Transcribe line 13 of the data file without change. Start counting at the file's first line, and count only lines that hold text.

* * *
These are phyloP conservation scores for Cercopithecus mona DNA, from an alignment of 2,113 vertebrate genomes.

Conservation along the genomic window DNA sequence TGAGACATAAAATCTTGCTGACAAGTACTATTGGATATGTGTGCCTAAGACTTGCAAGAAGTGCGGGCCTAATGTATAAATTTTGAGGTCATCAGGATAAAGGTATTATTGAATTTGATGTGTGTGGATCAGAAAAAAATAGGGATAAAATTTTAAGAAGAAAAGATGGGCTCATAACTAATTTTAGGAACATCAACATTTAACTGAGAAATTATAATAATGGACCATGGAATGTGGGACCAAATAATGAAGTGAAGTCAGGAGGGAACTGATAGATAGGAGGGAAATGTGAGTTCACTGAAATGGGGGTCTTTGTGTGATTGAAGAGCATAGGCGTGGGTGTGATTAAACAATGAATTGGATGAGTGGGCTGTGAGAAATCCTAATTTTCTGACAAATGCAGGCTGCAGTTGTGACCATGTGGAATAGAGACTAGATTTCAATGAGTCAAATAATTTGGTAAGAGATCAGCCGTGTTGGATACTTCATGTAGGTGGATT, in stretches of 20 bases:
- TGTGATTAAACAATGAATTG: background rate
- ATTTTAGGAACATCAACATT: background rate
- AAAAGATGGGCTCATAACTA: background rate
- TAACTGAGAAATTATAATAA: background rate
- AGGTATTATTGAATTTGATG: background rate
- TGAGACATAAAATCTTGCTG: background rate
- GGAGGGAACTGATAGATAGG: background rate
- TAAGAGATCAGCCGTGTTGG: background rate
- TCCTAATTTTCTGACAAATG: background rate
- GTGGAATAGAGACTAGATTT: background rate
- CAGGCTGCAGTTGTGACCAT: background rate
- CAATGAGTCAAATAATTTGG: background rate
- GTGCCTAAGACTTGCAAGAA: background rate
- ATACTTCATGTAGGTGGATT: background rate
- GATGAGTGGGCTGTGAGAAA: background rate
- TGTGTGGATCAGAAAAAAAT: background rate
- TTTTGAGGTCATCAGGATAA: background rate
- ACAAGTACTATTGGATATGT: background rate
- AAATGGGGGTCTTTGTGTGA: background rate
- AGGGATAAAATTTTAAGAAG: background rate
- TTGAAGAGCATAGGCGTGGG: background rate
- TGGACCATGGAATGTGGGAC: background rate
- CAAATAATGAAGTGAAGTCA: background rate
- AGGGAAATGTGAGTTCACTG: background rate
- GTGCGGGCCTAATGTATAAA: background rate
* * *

- CAGGCTGCAGTTGTGACCAT: background rate